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My OpenWrt router has configured some basic parameters for my Public Samba share at /etc/samba/smb.conf. I now need to add some extra parameters to this share and so I want to append them to the very last line of the Public share section of the configuration.

I've worked out how to append text after the section but this puts it in on the first line:

[Public]
        path = /srv/public
        create mask = 0700
        directory mask = 0700
        read only = yes
        guest ok = yes
sed -i '/\[Public\]/a hello world' /tmp/sed.sh

Output

[Public]
        hello world <-- 
        path = /srv/public
        create mask = 0700
        directory mask = 0700
        read only = yes
        guest ok = yes

However, I would like to place text after the last line of that section:

Desired output

[Public]
        path = /srv/public
        create mask = 0700
        directory mask = 0700
        read only = yes
        guest ok = yes
        hello world <--

Additionally is there a way I can append a heredoc (EOF) so I can add multiple lines without having to put all of the code into one line?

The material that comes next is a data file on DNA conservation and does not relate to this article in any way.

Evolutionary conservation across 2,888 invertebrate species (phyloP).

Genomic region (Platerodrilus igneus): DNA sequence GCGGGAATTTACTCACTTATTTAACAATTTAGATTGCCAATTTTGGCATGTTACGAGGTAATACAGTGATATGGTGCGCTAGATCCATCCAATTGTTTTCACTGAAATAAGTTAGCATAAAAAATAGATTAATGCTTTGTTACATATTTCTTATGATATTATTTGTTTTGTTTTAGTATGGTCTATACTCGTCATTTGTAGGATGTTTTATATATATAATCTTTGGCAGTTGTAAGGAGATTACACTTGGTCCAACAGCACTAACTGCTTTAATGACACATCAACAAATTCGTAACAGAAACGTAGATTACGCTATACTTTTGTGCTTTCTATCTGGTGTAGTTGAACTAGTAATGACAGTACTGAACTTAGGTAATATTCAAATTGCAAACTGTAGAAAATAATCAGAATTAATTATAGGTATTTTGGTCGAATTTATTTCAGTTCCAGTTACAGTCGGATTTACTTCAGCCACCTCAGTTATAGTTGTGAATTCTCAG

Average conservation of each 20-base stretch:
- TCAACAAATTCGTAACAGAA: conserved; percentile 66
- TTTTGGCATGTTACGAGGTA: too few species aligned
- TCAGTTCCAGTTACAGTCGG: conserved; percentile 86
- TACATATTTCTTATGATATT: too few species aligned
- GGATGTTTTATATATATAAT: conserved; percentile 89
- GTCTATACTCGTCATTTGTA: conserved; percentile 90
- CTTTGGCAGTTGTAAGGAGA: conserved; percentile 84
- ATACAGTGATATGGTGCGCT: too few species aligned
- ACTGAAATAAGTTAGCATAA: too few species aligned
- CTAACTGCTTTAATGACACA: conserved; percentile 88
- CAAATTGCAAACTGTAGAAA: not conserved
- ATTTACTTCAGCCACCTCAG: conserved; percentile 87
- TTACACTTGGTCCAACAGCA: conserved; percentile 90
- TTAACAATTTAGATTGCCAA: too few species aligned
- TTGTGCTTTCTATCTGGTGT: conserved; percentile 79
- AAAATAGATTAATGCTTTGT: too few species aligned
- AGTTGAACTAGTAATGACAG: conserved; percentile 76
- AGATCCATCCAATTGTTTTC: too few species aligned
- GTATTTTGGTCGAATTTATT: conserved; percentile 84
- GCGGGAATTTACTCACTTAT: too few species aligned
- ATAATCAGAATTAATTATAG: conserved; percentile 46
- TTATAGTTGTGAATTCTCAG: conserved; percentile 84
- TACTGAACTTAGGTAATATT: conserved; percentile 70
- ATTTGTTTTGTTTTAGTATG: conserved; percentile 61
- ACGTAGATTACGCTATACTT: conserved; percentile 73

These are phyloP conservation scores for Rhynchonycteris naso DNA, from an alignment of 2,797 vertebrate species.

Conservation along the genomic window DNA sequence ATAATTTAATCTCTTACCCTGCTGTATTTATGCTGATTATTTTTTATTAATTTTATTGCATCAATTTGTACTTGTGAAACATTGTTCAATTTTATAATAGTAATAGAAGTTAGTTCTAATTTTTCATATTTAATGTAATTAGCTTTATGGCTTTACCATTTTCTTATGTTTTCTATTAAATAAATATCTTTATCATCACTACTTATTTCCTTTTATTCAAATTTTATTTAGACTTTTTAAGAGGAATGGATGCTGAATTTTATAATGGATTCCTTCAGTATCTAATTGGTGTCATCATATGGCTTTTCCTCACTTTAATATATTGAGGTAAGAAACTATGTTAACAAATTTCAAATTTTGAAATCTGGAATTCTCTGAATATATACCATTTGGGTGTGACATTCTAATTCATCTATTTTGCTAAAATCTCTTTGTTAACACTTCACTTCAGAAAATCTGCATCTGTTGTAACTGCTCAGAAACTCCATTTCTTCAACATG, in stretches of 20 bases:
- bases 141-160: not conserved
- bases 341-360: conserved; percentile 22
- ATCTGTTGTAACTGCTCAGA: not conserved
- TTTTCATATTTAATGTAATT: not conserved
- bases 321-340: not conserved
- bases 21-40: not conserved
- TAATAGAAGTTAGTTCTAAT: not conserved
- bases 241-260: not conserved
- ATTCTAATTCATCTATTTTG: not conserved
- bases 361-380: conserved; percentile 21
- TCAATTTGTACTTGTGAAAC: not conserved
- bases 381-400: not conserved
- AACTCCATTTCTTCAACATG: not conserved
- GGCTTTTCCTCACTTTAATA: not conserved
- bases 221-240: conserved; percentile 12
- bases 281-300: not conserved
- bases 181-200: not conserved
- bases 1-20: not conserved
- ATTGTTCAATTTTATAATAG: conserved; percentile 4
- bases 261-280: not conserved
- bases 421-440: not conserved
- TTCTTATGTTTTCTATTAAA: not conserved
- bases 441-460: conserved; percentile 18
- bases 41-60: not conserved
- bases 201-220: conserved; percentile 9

Entire config

[global]
    netbios name = OpenWrt-AP1 
    interfaces = br-lan 
    server string = Samba on OpenWRT
    unix charset = UTF-8
    workgroup = WORKGROUP

    ## This global parameter allows the Samba admin to limit what interfaces on a machine will serve SMB requests.
    bind interfaces only = yes

    ## time for inactive connections to-be closed in minutes
    deadtime = 15

    ## disable core dumps
    enable core files = no

    ## set security (auto, user, domain, ads)
    security = user

    ## This parameter controls whether a remote client is allowed or required to use SMB encryption.
    ## It has different effects depending on whether the connection uses SMB1 or SMB2 and newer:
    ## If the connection uses SMB1, then this option controls the use of a Samba-specific extension to the SMB protocol introduced in Samba 3.2 that makes use of the Unix extensions.
    ## If the connection uses SMB2 or newer, then this option controls the use of the SMB-level encryption that is supported in SMB version 3.0 and above and available in Windows 8 and newer.